Some high-priced areas of advanced technology-orthopedic implants and angioplasty catheters-are getting a dose of price competition.
The average price of a balloon catheter, for example, likely will fall to $550 in 1997 from $700 in 1993, according to Boston-based Cowen & Co. Meanwhile, physicians will use fewer balloons to clear plaque from arteries, cutting the average cost of balloons per procedure to $770 in 1997 from $1,169 last year.
The price of hip implants, which typically has climbed 5% to 7% each year, will rise only slightly to $3,100 in 1997 from $3,060 in 1993, Cowen & Co. predicts.
These price estimates provide some of the most striking evidence of the healthcare system's hardening attitude toward medical technology and physicians' growing willingness to consider cost when selecting products, industry observers said.
Prices also are falling for intraocular lenses and nonionic contrast media, they said. Other types of medical technology, such as vein grafts and heart valves, are ripe for pricing battles.
In recent weeks, drug companies have introduced a new chemotherapy agent and a new cholesterol-lowering drug at prices that are less than competing products-rare actions in an industry that traditionally has charged premium prices for new products.
One force behind price competition is hospitals' efforts to adopt product protocols, said Edward Gravell, a vice president at Purchase Connection, a large Los Angeles-based buying group. For example, orthopedic clinics are creating formulas to rank patients' needs for more expensive and sophisticated orthopedic implants. They also are standardizing implants to one manufacturer to obtain better prices.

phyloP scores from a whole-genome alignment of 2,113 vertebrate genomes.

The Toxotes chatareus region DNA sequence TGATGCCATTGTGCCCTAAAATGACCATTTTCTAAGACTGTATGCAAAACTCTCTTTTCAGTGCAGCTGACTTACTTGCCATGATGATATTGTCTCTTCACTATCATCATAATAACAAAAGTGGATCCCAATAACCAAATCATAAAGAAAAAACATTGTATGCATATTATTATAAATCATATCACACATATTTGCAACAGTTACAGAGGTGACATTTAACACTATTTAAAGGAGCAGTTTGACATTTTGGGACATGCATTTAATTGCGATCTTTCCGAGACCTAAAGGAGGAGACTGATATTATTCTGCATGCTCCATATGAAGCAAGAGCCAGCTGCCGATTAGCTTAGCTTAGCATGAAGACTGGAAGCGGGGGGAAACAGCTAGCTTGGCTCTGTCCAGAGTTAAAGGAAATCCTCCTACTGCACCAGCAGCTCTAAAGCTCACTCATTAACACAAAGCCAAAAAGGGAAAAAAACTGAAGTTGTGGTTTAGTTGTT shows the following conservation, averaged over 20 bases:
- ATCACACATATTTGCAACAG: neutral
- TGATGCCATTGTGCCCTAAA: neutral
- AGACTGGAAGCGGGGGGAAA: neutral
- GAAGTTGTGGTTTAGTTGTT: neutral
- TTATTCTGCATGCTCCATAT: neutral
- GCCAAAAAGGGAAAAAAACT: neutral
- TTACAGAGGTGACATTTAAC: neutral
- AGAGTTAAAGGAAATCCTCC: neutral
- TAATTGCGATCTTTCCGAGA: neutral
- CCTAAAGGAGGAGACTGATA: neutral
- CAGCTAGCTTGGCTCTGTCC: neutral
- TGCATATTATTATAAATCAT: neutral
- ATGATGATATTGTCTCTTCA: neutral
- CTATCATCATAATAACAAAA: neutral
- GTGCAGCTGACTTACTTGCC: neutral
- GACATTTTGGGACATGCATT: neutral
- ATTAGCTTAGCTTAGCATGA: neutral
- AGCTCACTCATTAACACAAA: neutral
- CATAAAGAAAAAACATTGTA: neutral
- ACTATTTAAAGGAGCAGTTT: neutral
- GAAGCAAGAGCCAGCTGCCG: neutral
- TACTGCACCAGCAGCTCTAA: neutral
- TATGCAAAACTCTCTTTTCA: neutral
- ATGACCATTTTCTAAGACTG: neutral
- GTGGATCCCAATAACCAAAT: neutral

Purchase Connection now is surveying its members to see how it can help them in their efforts.
Implants and cardiac catheterization supplies often are hospitals' first targets for such cost-control measures because they represent a high proportion of total procedure costs, Mr. Gravell said.
Hospitals have had more success in controlling supply costs in the past year because physicians' attitudes have changed, said Patrick Carroll, a materials management consultant based in Cypress, Calif. Many physicians are demanding evidence that "improved" devices actually improves patient outcomes.
They're more likely to minimize the use of high-end orthopedic implants or other costly supplies when administrators provide documentation that shows how the supplies' higher prices boost total hospital costs, Mr. Carroll said.
In the markets for balloon catheters and orthopedic implants, several factors set the stage for price competition, said Ann Pluemer, a Cowen & Co. analyst. Several companies offer similar technology, and technology is changing more slowly, Ms. Pluemer said. Meanwhile, the number of procedures performed each year isn't growing as rapidly.
A price war is developing among makers of balloon catheters, which dominate the angioplasty supply market, a recent Cowen & Co. report said. The annual growth of the $730 million U.S. market will slow to 6% to 9% through 1997, it said. For the past five years, the market has grown at a 20% annual rate.
Implants won't see as much price competition because products differ more significantly and manufacturers must spend more money providing physicians with support services. Growth in the $1.5 billion U.S. market for orthopedic implants will slow to 8% to 10% from a 17% annual rate, Cowen & Co. said.